Julian Assange, founder of WikiLeaks, is to be questioned on Nov. 14 at the Ecuadorean embassy in London, where he has been living for more than four years.
Swedish prosecutors, who made the announcement, say that Ecuador has granted their country’s request and that a joint interview will be conducted involving officials of both countries.
The interview, originally planned for October, is to address the allegation of a rape in Sweden in 2010, a crime that Mr. Assange denies and for which he has yet to be charged. Indeed, it was allegations of rape and sexual assault that initially caused Assange to seek asylum in Ecuador’s embassy in June 2012, citing fears that extradition to the Scandinavian country would leave him vulnerable to a similar request from the United States on charges of espionage related to WikiLeaks.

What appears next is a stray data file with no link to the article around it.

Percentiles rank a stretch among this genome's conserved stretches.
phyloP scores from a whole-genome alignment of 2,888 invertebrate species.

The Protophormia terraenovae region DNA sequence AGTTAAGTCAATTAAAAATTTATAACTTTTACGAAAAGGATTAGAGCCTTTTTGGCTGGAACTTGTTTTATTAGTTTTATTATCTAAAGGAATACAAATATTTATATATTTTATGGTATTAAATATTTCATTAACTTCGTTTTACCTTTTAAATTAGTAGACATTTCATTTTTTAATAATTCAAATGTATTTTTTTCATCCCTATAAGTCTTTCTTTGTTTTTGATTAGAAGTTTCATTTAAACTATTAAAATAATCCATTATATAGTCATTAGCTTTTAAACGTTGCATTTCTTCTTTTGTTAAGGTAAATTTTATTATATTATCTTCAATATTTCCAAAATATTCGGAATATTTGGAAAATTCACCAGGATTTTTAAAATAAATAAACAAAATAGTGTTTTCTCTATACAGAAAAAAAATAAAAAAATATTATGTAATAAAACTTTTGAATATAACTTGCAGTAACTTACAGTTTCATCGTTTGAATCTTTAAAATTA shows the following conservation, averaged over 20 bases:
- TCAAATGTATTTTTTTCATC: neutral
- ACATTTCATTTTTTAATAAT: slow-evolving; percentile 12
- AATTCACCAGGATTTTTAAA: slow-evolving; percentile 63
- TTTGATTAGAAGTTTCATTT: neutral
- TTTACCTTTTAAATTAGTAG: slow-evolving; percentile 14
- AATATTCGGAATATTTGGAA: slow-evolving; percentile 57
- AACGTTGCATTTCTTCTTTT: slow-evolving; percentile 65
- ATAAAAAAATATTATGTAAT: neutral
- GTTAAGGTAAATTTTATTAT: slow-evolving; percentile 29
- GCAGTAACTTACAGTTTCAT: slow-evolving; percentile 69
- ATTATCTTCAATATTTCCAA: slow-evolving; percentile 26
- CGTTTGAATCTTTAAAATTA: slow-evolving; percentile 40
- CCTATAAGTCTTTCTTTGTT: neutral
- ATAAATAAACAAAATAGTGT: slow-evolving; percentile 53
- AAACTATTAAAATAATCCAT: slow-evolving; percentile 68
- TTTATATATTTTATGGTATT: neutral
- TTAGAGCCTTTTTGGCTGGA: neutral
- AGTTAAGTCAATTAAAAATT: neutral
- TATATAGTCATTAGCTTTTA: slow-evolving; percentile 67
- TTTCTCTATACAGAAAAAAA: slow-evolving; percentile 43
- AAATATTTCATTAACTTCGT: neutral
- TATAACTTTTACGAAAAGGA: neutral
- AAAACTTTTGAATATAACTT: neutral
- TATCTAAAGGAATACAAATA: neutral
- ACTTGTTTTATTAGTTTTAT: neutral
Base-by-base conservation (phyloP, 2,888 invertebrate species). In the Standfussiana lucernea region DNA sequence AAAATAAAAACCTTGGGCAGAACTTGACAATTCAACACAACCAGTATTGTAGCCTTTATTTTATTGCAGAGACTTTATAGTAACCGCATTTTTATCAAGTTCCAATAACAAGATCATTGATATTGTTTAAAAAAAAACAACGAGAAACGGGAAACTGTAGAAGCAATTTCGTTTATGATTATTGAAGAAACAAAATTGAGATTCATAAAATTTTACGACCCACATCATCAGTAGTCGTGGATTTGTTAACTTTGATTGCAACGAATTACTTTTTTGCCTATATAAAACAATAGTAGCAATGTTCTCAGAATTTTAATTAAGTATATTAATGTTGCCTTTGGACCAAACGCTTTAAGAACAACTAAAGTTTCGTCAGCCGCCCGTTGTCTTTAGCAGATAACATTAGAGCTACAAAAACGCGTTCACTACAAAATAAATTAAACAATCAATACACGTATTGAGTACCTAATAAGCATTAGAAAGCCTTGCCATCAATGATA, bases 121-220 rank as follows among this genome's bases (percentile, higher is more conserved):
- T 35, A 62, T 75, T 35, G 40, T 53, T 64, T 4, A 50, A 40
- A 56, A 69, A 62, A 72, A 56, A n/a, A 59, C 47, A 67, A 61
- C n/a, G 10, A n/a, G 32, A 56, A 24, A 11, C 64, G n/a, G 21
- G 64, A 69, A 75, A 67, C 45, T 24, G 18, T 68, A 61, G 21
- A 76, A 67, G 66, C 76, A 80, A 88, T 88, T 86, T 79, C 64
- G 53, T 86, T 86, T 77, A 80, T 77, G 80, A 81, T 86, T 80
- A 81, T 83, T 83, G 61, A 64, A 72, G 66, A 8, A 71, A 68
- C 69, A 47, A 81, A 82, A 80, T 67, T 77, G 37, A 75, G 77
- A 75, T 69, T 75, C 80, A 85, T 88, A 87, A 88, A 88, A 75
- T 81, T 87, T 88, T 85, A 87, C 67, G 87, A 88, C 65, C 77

A Swedish assistant prosecutor and police investigator will be present at the London embassy when an Ecuadorean prosecutor interviews Assange, according to the agreement struck between Sweden and Ecuador. If the interviewee consents, a DNA sample will also be taken.